The arrival of low-cost Gigabit Internet is going to be a game changer for small and midsized businesses. Cloud service adoption has been steadily gaining traction over the last few years, but the widespread availability of Gigabit Internet service will kick it into overdrive. Low quality Internet connections have hampered cloud service adoption because of poor user experience. Cloud-based email and browser-based SaaS run well over cable or DSL. However, real time and high-performance applications such as hosted phones and video conferencing often suffer from poor performance when run on a low-end connection.
Until recently, small businesses had two options for Internet service. At the low end of price and quality are cable and DSL. Typically costing less than $500 per month for Internet and phone service, these circuits provide adequate bandwidth for email, web surfing, downloading software, and streaming audio. These low-cost connections do not include service-level-agreements (SLAs) or guaranteed bandwidth. They share total bandwidth across multiple addresses, and are susceptible to weather-related service degradation and outages. Some low-end services offer high download speeds (in Charlotte up to 300Mbps with Time Warner Cable), but offer relatively slow upload speeds. Cable and DSL customers often find the advertised speed is not the observed speed.
Megabits per second in telecom can be compared with megapixels in digital cameras. More is not always better. Just like a high-megapixel camera with a low-quality lens will deliver mediocre pictures, a high-speed Internet package with a low-quality physical connection (i.e. cable or DSL) will deliver a low-quality Internet experience. Conversely, a high-quality 10Mbit Internet circuit generally delivers a better user experience than a 100Mbit cable Internet circuit.
High-end Internet options for business include T1, T3, and fiber-optic circuits. T1 connections are very low bandwidth by today’s standards, at 1.5Mbit/sec, and the cost is often around $500/month. The benefit of T1 over cable or DSL is guaranteed bandwidth, lower latency, and a service-level-agreement, usually around available bandwidth, latency, and uptime.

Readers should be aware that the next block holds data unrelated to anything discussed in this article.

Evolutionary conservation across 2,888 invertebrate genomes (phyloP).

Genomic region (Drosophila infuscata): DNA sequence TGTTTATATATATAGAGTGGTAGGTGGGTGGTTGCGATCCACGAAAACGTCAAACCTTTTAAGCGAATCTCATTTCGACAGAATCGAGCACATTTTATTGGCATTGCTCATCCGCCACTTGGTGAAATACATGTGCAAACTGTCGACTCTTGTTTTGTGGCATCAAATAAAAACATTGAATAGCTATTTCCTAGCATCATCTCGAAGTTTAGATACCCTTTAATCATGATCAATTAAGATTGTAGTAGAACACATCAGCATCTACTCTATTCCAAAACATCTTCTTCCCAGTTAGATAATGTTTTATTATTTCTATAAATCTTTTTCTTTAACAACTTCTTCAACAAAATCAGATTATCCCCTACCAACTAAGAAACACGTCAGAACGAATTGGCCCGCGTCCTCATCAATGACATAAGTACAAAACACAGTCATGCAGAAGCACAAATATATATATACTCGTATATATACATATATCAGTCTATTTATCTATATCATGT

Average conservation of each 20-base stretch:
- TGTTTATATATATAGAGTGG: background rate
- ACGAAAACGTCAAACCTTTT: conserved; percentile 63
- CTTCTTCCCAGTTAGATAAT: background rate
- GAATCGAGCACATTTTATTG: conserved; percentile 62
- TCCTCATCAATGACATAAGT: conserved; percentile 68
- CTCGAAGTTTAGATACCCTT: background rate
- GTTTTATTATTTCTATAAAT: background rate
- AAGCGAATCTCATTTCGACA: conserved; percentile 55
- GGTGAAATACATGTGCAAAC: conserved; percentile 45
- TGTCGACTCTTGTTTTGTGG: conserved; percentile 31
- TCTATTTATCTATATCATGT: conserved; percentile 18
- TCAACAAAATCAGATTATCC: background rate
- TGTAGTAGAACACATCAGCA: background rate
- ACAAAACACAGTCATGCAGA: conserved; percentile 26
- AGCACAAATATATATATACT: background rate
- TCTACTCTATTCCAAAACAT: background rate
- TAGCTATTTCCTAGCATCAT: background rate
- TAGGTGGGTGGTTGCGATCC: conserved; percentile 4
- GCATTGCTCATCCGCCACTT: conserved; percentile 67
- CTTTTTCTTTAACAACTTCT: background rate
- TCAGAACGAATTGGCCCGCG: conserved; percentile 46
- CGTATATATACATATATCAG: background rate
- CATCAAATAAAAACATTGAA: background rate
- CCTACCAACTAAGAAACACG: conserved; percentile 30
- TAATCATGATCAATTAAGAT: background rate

Fiber-optic Internet from legacy telecom providers such as Windstream, Level 3, and various regional telecoms offers speeds up to one gigabit, but the price-point is usually out-of-reach for consumers and small businesses. While prices on these legacy fiber circuits are dropping, they are still very expensive. It’s not uncommon to see a 10Mbps fiber circuit for $1000/month. Like T1 circuits, legacy telecom fiber circuits are very reliable. Service levels and bandwidth are guaranteed. Other voice and data services, such as PRI and MPLS can be added for low-latency, high-security connections between business offices.
Google Fiber, AT&T Gigapower, and the slower but still pretty fast Verizon Fios are each “new fiber” products. These new fiber providers offer the high-speed and high quality of legacy telco fiber, at a price that is similar to cable and DSL. Advantages of these new fiber connections include:
- High speed up to 1 Gigabit per second. You can download a 100 Gigabyte 4K movie in about 15 minutes. For those checking my math, 1 Gigabyte equals 8 Gigabits.
- Low and predictable latency. Latency is the time it takes a data packet to make a round trip across the Internet.
- Low cost. About $100/month for 1000 Mbps. Legacy providers charge $1000 for 10 Mbps. New fiber providers offer 1000 times better value!
- Symmetrical bandwidth. When download speed and upload speed are the same, the connection is symmetrical. While not important for web browsing and email, symmetrical bandwidth is important for some cloud services.
Now the disadvantages:
- No service-level-agreement. This means the quality and speed of the service is not guaranteed.
- Internet only. Private data (such as MPLS) and legacy voice circuits (PRI) are not available.
- Limited service areas.
Although the disadvantages, on particular the lack of SLA, might make some businesses anxious, there is no question that the value of the “new fiber” providers is extremely appealing. So the question becomes, how will this new capability enable small and midsize businesses in new ways? What killer-apps will it enable?
First, Gigabit Internet services will enable widespread adoption of cloud services, including those services which have until now performed poorly in the cloud.
Adoption of cloud-based SaaS will continue to expand, particularly email and vertically-targeted ERP and CRM applications. These applications are typically delivered via a web browser or lightweight desktop application. These types of applications do not typically require high-bandwidth Internet circuits, so Gigabit Internet will not necessarily help speed their adoption. However, it will improve the perceived performance and stability of SaaS applications.